'Cycling' antibiotics might help combat resistance - NewsChannel5.com | Nashville News, Weather & Sports

'Cycling' antibiotics might help combat resistance

Updated: Sep 26, 2013 09:22 AM
© iStockphoto.com / Khuong Hoang © iStockphoto.com / Khuong Hoang

By Dennis Thompson
HealthDay Reporter

THURSDAY, Sept. 26 (HealthDay News) -- Doctors might be able to overcome antibiotic-resistant bacteria by swapping out the antibiotics used to treat a patient, providing a "one-two" punch that keeps the germs reeling, a new Danish study suggests.

The strategy relies on a concept called "collateral sensitivity," in which bacteria that become resistant to one antibiotic also become more vulnerable to other antibiotics.

The researchers argue that by swapping between antibiotics that play well off each other, doctors can stay one step ahead of bacteria and continuously avoid resistance.

"You cycle between drugs that have reciprocal sensitivities," explained study co-author Morten Sommer, a lead researcher with the Novo Nordisk Foundation Center for Biosustainability at the Technical University of Denmark.

"If you become resistant to drug A, you will become more sensitive to drug B. That way, you can cycle between drug A and drug B without increasing resistance in the long term," he added.

The U.S. Centers for Disease Control and Prevention recently declared antibiotic-resistant bacteria one of America's most serious health threats, estimating that more than 2 million people are sickened and at least 23,000 die every year due to antibiotic-resistant infections. Doctors are finding it increasingly hard to fight some infections because many antibiotics have become useless against bacteria that have developed resistance to the drugs.

The new study was published Sept. 25 in the journal Science Translational Medicine .

The concept of collateral sensitivity has been around since the 1950s, but never received much attention, Sommer said.

"I think basically it was discovered during the golden age of antibiotic development," he said. "There were new drugs coming onto the market all the time, and there wasn't the need that there is today for a strategy to counter resistance."

To test the concept, Sommer and his research team exposed E. coli bacteria to 23 different commonly used antibiotics, allowing the germs to develop resistance. Then they tested how each of the now-resistant bacteria responded to other antibiotics.

The researchers found that most antibiotics on the market can be "paired" with another antibiotic. As resistance to the first drug increases, the bacteria become more vulnerable to the other drug. In other cases, antibiotics can be used in a sequential deployment of three or four different drugs.

As many as 200 already approved antibiotics could be used in this manner, with one medication playing off one or more others, Sommer said.

"The timing will depend on the resistance development that's occurring in the patient," he said. "A doctor will want to cycle the drug when patient improvement slows or stops."

This cycling strategy could be most helpful for patients suffering from long-term infectious diseases like tuberculosis or cystic fibrosis, Sommer suggested. "We think this treatment strategy will be primarily relevant when the patient is suffering a chronic infection," he said. "In those cases, the infection continues for a long time, which allows for resistance to build."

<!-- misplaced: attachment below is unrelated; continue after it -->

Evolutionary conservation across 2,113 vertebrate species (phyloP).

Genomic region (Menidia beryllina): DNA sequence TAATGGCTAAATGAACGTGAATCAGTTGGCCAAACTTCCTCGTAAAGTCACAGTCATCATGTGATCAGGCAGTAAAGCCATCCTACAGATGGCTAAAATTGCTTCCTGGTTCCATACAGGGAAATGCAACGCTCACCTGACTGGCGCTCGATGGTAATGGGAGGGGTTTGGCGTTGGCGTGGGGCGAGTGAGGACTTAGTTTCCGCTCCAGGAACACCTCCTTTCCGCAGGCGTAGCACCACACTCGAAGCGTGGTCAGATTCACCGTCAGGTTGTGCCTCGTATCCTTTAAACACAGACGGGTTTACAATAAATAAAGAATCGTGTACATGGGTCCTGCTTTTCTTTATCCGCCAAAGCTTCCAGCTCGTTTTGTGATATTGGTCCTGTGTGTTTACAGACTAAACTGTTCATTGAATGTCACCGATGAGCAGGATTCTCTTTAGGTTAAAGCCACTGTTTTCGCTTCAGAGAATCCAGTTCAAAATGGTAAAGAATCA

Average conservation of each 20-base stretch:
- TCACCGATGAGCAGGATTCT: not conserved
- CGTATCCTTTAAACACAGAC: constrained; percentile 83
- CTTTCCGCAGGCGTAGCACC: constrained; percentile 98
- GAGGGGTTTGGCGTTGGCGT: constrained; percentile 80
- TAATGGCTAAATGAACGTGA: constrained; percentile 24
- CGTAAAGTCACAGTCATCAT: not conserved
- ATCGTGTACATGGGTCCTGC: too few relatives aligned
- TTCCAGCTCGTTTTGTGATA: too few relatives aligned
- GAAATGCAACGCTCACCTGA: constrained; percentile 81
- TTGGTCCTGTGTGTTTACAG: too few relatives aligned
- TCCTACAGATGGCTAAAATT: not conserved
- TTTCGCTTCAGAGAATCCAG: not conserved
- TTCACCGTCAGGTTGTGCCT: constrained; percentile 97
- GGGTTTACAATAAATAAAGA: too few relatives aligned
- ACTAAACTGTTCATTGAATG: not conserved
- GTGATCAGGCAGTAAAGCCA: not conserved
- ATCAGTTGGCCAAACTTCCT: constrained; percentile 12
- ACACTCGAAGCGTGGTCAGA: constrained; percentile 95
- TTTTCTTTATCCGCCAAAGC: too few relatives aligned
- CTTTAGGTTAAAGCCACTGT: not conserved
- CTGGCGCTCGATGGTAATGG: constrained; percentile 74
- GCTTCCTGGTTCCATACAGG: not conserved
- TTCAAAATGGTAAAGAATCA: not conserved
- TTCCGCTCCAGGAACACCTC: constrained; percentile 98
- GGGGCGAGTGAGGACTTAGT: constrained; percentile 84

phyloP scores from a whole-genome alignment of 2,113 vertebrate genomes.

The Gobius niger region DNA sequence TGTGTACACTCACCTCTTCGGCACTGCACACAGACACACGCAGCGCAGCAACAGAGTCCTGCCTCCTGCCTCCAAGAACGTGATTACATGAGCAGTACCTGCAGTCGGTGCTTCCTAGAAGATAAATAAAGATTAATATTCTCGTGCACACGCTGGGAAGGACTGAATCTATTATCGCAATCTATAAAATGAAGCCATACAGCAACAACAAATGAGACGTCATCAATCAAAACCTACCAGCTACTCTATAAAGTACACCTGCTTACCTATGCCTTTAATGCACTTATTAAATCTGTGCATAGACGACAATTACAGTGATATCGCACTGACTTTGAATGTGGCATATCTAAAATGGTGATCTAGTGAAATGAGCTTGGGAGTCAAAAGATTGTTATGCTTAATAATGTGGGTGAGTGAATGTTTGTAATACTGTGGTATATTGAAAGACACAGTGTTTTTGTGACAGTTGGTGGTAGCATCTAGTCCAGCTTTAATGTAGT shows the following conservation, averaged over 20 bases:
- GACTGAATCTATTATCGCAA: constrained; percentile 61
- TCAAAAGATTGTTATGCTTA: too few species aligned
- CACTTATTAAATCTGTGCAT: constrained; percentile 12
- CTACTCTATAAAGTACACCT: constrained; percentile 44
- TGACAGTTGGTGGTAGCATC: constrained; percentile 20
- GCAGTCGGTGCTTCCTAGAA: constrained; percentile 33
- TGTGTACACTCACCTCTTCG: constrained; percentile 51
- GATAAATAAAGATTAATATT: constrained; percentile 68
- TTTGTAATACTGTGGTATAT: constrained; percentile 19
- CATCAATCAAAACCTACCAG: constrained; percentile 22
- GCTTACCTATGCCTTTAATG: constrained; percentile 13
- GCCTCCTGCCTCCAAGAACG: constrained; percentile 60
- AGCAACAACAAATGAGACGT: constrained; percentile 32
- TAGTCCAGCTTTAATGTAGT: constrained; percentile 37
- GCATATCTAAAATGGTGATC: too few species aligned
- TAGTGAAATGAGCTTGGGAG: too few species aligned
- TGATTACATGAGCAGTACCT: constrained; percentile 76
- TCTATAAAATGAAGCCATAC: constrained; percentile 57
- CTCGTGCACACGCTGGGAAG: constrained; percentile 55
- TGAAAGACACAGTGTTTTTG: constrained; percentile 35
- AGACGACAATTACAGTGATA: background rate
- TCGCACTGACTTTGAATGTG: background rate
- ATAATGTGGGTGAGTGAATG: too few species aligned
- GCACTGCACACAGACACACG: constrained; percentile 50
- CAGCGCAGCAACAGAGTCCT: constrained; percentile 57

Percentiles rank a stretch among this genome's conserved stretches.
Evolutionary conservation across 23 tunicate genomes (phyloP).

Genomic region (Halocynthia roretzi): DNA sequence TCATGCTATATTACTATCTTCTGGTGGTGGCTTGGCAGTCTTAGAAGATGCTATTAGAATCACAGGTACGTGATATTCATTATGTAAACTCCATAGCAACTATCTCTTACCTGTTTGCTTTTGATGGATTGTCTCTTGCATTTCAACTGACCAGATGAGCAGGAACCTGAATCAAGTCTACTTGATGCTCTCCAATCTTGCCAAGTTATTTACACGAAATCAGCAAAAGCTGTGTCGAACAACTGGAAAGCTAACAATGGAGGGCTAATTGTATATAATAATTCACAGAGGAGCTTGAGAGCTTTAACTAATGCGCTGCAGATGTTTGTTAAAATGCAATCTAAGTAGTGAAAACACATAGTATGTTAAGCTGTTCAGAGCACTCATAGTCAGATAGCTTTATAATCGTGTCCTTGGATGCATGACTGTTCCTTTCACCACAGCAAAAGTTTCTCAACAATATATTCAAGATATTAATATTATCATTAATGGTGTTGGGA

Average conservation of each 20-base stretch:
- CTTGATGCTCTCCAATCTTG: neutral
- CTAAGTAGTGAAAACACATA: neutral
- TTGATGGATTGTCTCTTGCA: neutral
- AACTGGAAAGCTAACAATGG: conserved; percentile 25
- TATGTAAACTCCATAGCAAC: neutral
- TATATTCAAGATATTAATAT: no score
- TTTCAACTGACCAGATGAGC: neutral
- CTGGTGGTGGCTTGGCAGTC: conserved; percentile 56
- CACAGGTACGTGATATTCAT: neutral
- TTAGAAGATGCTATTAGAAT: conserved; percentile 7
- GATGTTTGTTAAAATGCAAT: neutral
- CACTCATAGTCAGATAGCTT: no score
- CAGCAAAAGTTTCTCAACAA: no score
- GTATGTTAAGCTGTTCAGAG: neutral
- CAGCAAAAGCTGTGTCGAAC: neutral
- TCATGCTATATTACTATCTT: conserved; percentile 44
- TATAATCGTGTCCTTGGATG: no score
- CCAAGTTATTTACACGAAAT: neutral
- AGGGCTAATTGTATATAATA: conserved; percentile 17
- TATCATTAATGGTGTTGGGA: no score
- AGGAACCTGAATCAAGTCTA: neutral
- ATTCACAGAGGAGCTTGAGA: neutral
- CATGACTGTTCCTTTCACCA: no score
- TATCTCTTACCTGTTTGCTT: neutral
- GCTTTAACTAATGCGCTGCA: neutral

Collateral sensitivity cycling also could help increase the life span of many antibiotics, allowing them to remain useful tools for longer periods, the study authors added.

The researchers said their findings need further testing in animals and then in patient clinics.

This strategy likens bacteria to science fiction villains that automatically adapt to any weapon used against them, said Victoria Richards, associate professor of medical sciences at Quinnipiac University's Frank H. Netter MD School of Medicine, in North Haven, Conn.

"Any antibiotic is a weapon against a bacteria," she said. "With this approach, they could break that cycle of bacteria trying to adapt to our weapons."

Richards said doctors and hospitals might want to consider implementing this sort of cycling strategy as soon as possible, as part of their overall plan to prevent resistance.

"It's not like these are experimental antibiotics," she said. "They are commonly used, and can be used in response to the bacteria responding to other antibiotics. It's trying to keep one step ahead of the bacteria, by looking in a different way at antibiotics that have been used for decades."

More information

For more on antibiotic resistance, visit the U.S. Centers for Disease Control and Prevention.

Copyright © 2013 HealthDay. All rights reserved.

  • Medical News HeadlinesMedical News HeadlinesMore>>

  • Hope For Lanie: Curing SMA

    Hope For Lanie: Curing SMA

    Thursday, April 17 2014 5:15 PM EDT2014-04-17 21:15:09 GMT
    SMA attacks the body's motor neurons and causes paralysis. There is no cure, but for the first time doctors are studying an experimental therapy that targets more than just symptoms.more>>
    SMA attacks the body's motor neurons and causes paralysis. There is no cure for SMA but for the first time doctors are studying an experimental therapy that targets more than just symptoms, it targets mutated SMN genes, which are responsible for SMA.more>>
  • Washing Lungs & Breathing Better

    Washing Lungs & Breathing Better

    Wednesday, April 16 2014 5:15 PM EDT2014-04-16 21:15:09 GMT